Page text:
When an adult is under a California conservatorship, he or she may no longer be able to take care of their physical needs or manage their financial affairs. The conservator has a legal relationship with the conservatee in this situation and specific duties under the law. Being another person’s conservator is a serious commitment and involves several important responsibilities. When a conservator is no longer willing, able, or fit to serve in this role, they will need to be replaced as soon as possible. Here is what you need to know about changing conservators in California:
Ending the Conservatorship Relationship
When you are a conservator of the person, you are responsible for making sure the conservatee has adequate food, transportation, clothing, healthcare, and shelter. A conservator of the estate has to take care of the conservatee’s finances, pay bills, and collect any money owed to the individual. A person transitioning out of these roles will be required to take several steps prior to walking away. Otherwise, the conservatee would be left without anyone to meet their most essential needs and protect their interests.
A conservator who wants or needs to voluntarily resign may petition the probate court and request permission to do so. It is advisable to have another suitable conservator to nominate for the role when filing the petition. Ordinarily, when a conservator asks to be relieved of his or her responsibilities, the court will grant the request. However, the court will require that the conservator complete multiple tasks to transfer responsibility to the new conservator, such as submitting a full accounting, transferring assets, and delivering all necessary documents.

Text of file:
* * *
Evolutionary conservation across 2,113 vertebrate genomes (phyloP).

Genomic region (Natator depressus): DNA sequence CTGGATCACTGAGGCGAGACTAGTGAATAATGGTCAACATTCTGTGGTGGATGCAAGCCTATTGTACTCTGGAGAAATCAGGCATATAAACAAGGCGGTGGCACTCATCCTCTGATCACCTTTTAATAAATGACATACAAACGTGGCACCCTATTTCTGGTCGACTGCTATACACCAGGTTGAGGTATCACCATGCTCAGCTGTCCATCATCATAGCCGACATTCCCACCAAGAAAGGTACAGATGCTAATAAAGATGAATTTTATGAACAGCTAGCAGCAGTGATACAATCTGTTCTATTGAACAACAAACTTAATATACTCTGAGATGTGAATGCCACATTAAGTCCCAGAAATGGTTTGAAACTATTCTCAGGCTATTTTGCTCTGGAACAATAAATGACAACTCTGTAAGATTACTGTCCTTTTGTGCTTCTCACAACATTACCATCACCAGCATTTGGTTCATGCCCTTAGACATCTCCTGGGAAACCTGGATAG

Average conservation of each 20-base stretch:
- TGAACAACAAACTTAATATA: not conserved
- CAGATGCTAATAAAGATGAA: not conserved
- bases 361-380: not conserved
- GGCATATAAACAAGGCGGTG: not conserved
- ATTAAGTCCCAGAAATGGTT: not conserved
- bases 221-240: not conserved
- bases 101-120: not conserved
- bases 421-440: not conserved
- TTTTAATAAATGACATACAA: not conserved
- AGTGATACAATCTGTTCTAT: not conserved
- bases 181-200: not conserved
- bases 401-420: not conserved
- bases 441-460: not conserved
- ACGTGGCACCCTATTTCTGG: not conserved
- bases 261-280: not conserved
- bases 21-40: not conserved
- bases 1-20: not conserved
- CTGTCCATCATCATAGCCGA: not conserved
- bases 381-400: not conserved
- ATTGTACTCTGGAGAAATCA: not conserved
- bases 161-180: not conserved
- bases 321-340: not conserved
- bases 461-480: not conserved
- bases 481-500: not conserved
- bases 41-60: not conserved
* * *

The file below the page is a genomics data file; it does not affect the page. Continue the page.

Having the Conservator Removed
Under California law, a conservatee’s spouse, friend, relative, or any other interested person can ask for a conservators removal by filing a petition with the court. The petition should state the reasons why the conservator is not fit to serve in their role. The court can also remove a conservator upon its own discretion when it determines that removal is in the best interests of the conservatee. There are several reasons that may be cited as a basis to remove a conservator, such as a failure to use ordinary care and diligence in the management of the estate, displaying a continued failure to perform his or her duties suitably, or being convicted of a felony. If a petition to remove a conservator is filed, there will be a hearing during which the conservator and the challenging party can submit evidence. If the conservator is involuntarily removed, he or she will have the same responsibilities to transfer assets and information to the court or new conservator if one has been appointed.
Conservatorship can be complicated, and it’s crucial to have the advice of experienced counsel when considering challenging or ending a conservatorship appointment. At the Law Offices of Alice A. Salvo, we are knowledgeable and experienced California conservatorship attorneys with the experience you need to help you evaluate your situation. Contact us today to schedule your consultation.